Calling Out Kobe Bryant

Title: Calling Out Kobe Bryant
Date: June 17, 2008
Original Source: Hoops Addict
Synopsis: This was a Hoops Addict article, set up like so: On T.I.’s 2007 album T.I. vs. T.I.P., T.I.’s two alter egos wage war for control of the rapper and the spotlight. Much the same is currently going on with Kobe Bryant, as Kobe Bryant Team Player and Kobe Bryant Black Mamba fight for the spotlight.

I will ignore several things about the NBA Finals thus far heading into tonight’s Game 6 (which I will sadly watch via videotape at 4AM), because some things just don’t matter at this point. I will ignore that despite good numbers, Pau Gasol has played uninspired ball. I will ignore that Jordan Farmar and Sasha Vujacic clearly have trouble co-existing. I will ignore that the advantage in charges drawn is something like 4,700-2 in favor of Boston thus far.

I will ignore all of these truths and more because none of them matter tonight and Thursday as much as they did Sunday or the days before that.

The only running subplot of this series that matters is Kobe Bryant’s inner struggle, the battle between Kobe Bryant Team Player and Kobe Bryant Black Mamba. It is a struggle that has let this series take on a face I did not expect to see, and it is this struggle and its outcome that will eventually determine the winner of the series.

I hesitated to bring up a hip-hop reference for the second straight article, but Kobe’s inner battle is almost a mirror reflection of the image created on T.I.’s 2007 album T.I. vs. T.I.P., an album on which T.I.’s two personas battle for control of the rapper. I don’t need to point out the similarity in that sweeping synopsis, but I will – Kobe’s two personas are very clearly doing battle for control of Kobe on the floor.

On the album, there are three interlude tracks and one regular track where it is very obvious that the two sides of T.I. are battling; the rest is up to the listener to decipher. Much the same, there have been very clear instances when Kobe’s two sides have been at war, though for the series as a whole you may have trouble remembering the specifics.

So meet T.I., the more calm and collected, career-oriented, business-savvy version of the rapper. This persona is usually in control (now, in the mainstream, after emerging the victor in a previous battle alluded to) and has ‘the game’ figured out to some degree. But meet T.I.P., the hood-wise, care-free, in-your-face gangster side of the rapper. This persona constantly battles for the limelight, as he is the true inspiration behind the work and the reason the rapper is a success.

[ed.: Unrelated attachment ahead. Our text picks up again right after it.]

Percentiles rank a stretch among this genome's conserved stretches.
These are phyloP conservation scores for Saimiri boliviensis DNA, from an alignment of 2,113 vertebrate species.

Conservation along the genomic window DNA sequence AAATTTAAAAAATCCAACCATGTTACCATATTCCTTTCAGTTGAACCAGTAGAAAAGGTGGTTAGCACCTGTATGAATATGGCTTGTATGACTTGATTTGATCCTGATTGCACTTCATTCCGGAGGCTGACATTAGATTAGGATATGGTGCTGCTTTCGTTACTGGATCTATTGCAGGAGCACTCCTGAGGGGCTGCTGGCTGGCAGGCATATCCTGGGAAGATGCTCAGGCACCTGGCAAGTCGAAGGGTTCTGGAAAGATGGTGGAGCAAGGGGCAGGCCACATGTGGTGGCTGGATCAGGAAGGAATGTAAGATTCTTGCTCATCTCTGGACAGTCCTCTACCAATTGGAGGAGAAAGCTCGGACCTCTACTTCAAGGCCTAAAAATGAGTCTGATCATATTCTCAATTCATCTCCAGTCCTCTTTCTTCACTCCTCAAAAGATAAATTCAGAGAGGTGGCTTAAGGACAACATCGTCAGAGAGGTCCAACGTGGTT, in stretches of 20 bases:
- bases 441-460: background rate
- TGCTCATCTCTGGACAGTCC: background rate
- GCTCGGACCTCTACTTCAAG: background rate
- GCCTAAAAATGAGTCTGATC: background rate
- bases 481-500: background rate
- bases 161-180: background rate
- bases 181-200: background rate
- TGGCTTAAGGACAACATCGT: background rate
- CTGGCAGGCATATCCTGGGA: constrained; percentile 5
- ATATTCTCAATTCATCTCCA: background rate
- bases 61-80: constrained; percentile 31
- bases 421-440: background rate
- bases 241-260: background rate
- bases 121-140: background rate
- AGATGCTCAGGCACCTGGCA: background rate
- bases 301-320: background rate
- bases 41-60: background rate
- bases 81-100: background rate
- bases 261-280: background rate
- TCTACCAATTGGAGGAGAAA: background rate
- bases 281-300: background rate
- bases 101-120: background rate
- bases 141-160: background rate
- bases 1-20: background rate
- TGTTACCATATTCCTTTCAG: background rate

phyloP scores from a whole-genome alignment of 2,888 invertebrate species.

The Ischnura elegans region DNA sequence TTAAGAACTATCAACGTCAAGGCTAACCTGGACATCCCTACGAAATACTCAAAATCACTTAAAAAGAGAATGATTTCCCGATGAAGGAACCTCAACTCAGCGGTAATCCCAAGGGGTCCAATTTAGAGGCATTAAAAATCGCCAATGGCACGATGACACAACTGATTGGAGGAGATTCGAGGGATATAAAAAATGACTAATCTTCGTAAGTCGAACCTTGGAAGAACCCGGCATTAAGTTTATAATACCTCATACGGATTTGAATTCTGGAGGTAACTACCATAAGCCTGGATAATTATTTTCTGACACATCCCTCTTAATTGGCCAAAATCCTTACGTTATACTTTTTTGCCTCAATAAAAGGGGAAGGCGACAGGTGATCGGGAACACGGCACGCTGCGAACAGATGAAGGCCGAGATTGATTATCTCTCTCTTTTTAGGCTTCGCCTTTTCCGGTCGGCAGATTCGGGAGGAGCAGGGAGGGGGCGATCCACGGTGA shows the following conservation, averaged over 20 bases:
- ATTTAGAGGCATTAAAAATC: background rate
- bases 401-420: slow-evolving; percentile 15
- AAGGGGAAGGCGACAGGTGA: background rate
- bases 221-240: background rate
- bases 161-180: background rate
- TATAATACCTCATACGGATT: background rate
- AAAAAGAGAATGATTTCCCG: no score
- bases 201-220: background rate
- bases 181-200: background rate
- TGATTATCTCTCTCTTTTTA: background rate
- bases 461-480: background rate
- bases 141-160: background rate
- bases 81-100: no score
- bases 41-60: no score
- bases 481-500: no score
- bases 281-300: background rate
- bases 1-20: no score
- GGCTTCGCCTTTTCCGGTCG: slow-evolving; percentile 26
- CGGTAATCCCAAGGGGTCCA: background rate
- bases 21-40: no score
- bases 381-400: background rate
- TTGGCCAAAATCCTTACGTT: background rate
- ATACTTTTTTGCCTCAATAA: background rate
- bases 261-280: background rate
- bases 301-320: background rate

Ringing any bells yet? No?

Well then please, meet Kobe Bryant. Kobe is the more calm and collected, team-oriented player with a warm smile and humorous air of likability to him. He trusts his teammates, buys into a system, and is committed to winning. This persona has been in control for most of the 2007-08 season, much to everyone’s surprise. But meet Black Mamba, the in-your-face, unabashed take-no-prisoners scoring machine hell bent on basketball domination. This persona shines through in important games and situations and yearns for his respect and legacy, as he is the true basketball artist behind the now-present image of Kobe.

Make no mistake, there are two Kobe Bryants.

For most of this season, Kobe has been Kobe – a team-oriented player trusting his team and buying into the Zenmeister’s philosophies. At times, like his 53-point game in late March or his 49-point first round game, Black Mamba has been able to take hold and win his rightful place at the forefront of the face of Kobe Bryant. In Game 5 especially, we saw the two sides do battle – Mamba came out of the gate to score 15 quickly, but was forced back inside en route to a balanced attack for the next three quarters.

The problem is not that regular ol’ Kobe Bryant isn’t a great basketball player – he is, and without this Kobe the Lakers would not be this far, their players not this developed, their hopes not so high.

The problem is that, on the biggest stage of them all, with everything on the line, the Lakers need Mamba. Phil Jackson and company, heck, Kobe himself, needs to accept the fact that there is no person on the planet better suited for controlling games 6 and 7 than Kobe Bryant, Black Mamba.

Like the track Act III: The Confrontation, where T.I. and T.I.P. confront each other in a violent war of words on their respective places (I recommend searching the lyrics for yourself, but they are explicit), I’m sure Kobe is sitting alone at this moment, in the mirror, trying to decide which side will rise in the most important game of his career. He knows that Kobe Bryant made his MVP award and his last three championships possible, but he also knows that Black Mamba is the better option in any single game, especially one of this magnitude.

So later tonight when the team’s huddle around a chalkboard, Phil Jackson’s need only say two words – Black Mamba. And Kobe just needs to say yes.

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